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“Daughters of the Dust” Kicks Off Free Film Series

RIVERSIDE, California – The award-winning film “Daughters of the Dust” will kick off a free summer film series at the University of California, Riverside May 12-13.

The series, “Film for Thought,” is part of the Center for Ideas and Society’s Mellon Advancing Intercultural Studies project. This two-year project will investigate issues surrounding economic inequality, access to higher education, religious identity and intolerance, and omitted or erased histories.

As the debut film in the series, “Daughters of the Dust” is co-sponsored by the UCR Speculative Fiction and Cultures of Science program. The screening will be hosted at the Culver Center of the Arts, 3824 Main St., on Friday, May 12, at 7 p.m. and Saturday, May 13, at 3 p.m. A panel discussion will follow the May 12 screening and will include: Jayna Brown, UCR associate professor of ethnic studies; Paulette Brown-Hinds, editor-in-chief of IE Voice; and moderator Derek Burrill, associate professor of media and cultural studies.

Tickets are free and may be reserved online.

“Daughters of the Dust” is a remastered and recently re-released 1991 feature film directed by Julie Dash of Los Angeles. The film follows the struggles of a multi-generational family in the Gullah community on the Sea Islands off of South Carolina – former West African slaves who adopted many of their ancestors’ Yoruba traditions – to maintain their cultural heritage and folklore while contemplating a migration to the mainland, even further from their roots. Dash, who is a fan of Afrofuturist science fiction and fantasy has said that she considers the film to be, in some sense, speculative fiction in the same vein.

The film was the first U.S. feature film by an African American woman director to achieve nationwide distribution. It won the Cinematography Award and was nominated for the Grand Jury Prize at Sundance Film Festival in 1991; was selected for the National Film Registry of the Library of Congress in 2004; won the Excellence in Cinematography Award at the Cascade Festival of African Films in 2005; and won a Special Award from the New York Film Critics Circle Awards in 2016.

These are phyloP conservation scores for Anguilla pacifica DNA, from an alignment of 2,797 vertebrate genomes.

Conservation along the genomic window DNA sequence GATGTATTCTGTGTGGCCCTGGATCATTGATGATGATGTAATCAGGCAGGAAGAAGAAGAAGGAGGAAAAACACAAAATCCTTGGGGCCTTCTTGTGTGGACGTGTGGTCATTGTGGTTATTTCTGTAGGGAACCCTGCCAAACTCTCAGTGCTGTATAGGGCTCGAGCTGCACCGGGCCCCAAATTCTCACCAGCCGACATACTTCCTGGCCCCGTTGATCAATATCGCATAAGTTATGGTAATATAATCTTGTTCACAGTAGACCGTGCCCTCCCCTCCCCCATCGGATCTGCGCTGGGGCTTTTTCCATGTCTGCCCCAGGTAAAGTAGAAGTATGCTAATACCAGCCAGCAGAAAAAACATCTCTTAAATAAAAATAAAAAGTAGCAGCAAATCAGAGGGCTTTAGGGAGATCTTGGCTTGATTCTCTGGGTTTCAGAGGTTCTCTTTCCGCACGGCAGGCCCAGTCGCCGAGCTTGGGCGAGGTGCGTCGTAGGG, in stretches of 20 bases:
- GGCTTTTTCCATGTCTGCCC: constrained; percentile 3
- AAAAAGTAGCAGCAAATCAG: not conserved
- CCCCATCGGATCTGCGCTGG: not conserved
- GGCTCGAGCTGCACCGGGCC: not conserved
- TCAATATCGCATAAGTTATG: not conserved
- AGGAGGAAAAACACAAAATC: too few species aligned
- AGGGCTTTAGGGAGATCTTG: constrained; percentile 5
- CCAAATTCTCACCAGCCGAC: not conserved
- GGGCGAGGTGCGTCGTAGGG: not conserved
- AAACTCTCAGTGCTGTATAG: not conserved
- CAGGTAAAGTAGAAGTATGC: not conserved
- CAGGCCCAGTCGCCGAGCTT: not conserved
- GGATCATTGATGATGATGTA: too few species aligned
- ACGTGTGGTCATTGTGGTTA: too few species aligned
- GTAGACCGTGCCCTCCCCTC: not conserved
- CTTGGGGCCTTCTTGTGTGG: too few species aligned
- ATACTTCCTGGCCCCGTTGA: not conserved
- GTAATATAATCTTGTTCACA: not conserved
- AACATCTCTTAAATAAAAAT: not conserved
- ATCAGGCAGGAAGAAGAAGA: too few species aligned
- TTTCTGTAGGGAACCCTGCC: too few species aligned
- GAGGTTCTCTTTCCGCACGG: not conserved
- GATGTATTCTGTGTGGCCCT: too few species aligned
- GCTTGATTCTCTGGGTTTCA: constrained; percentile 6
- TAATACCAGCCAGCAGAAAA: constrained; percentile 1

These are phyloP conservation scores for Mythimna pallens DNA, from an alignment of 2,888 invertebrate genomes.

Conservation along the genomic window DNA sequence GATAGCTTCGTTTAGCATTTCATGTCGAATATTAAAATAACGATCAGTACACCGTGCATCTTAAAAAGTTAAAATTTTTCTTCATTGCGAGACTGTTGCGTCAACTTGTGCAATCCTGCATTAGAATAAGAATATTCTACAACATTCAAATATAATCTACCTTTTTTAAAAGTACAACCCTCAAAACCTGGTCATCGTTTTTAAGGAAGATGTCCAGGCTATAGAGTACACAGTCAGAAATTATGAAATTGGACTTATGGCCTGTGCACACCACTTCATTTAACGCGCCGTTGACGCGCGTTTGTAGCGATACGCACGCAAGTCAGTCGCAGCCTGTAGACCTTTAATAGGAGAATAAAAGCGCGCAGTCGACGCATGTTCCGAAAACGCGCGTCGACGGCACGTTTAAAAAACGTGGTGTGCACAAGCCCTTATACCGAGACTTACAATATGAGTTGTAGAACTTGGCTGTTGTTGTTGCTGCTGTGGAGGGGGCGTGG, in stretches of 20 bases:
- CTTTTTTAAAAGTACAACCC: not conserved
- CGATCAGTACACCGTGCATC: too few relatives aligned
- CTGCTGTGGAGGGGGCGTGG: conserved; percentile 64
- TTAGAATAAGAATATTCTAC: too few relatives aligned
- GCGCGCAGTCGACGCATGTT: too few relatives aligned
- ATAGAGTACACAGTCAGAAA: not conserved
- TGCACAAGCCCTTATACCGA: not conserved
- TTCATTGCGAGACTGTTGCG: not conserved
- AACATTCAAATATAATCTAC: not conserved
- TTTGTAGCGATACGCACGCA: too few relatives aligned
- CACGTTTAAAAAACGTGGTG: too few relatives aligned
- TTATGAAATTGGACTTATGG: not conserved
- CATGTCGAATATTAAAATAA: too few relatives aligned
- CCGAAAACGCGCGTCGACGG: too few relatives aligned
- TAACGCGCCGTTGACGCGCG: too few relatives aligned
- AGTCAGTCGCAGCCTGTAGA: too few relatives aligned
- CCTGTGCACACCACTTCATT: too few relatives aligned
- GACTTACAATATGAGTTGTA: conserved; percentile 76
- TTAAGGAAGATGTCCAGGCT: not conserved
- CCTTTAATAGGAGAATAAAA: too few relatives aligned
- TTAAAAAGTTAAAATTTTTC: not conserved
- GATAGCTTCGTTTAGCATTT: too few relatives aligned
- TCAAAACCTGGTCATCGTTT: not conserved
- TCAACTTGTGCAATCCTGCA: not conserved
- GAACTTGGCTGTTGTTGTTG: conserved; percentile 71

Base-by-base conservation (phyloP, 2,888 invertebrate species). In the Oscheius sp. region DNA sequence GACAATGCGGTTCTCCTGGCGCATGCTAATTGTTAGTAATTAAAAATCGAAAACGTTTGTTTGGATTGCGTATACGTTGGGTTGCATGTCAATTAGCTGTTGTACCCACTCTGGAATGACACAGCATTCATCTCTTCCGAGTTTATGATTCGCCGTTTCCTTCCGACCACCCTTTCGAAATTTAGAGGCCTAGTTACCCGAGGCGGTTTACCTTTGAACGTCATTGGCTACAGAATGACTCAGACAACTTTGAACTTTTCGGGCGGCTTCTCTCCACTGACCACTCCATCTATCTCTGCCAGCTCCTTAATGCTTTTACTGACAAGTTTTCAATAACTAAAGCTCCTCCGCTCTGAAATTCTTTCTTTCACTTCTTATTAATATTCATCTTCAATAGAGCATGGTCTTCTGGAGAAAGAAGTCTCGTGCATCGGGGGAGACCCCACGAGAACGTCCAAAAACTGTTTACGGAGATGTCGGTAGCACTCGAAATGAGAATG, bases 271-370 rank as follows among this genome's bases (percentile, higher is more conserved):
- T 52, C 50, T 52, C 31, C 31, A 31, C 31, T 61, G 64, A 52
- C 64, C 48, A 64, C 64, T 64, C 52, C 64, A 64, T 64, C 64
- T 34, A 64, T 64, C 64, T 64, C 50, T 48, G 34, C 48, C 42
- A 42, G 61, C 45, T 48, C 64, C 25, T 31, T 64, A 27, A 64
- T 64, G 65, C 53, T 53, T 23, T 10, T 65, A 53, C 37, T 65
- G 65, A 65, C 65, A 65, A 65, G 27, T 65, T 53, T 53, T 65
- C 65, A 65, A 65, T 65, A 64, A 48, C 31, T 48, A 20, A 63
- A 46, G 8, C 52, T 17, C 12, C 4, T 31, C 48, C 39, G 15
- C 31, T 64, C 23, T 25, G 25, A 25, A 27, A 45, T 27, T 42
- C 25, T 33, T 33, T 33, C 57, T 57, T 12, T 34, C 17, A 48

The film series will resume at the Culver Center in July and August and will include a mix of full-length documentaries and shorter pieces. Film titles and show times are available on the center’s website and on the Culver Center’s film page.

The Andrew W. Mellon Foundation awarded $250,000 to the Center for Ideas and Society in January for a series of seminars, public lectures, and films geared toward thoughtful reflection on economic inequality, diversity in higher education, religious heterogeneity, and the many still-untold histories of marginalized groups. Seminars will begin in fall 2017. Participating faculty, and undergraduate and graduate students will conduct original research on seminar themes, with results to be presented at a final conference in spring 2019. In addition to the summer film series, each seminar will be accompanied by a public lecture and film.

“We value the contributions of the Inland Southern California community in thinking about these topics,“ said Georgia Warnke, director of the center. “We hope the lectures and films will encourage widespread participation.”

The current grant is the second the foundation has awarded UCR for the Advancing Intercultural Studies project. The Center for Ideas and Society was awarded $208,000 in 2014 to conduct a related series of seminars exploring existing and future aspects of diversity in the United States, and to enhance appreciation of both the problems and the opportunities to which it can give rise.


The Diamond Monologues Tour Sparks Discussions on Women Empowerment, Community Building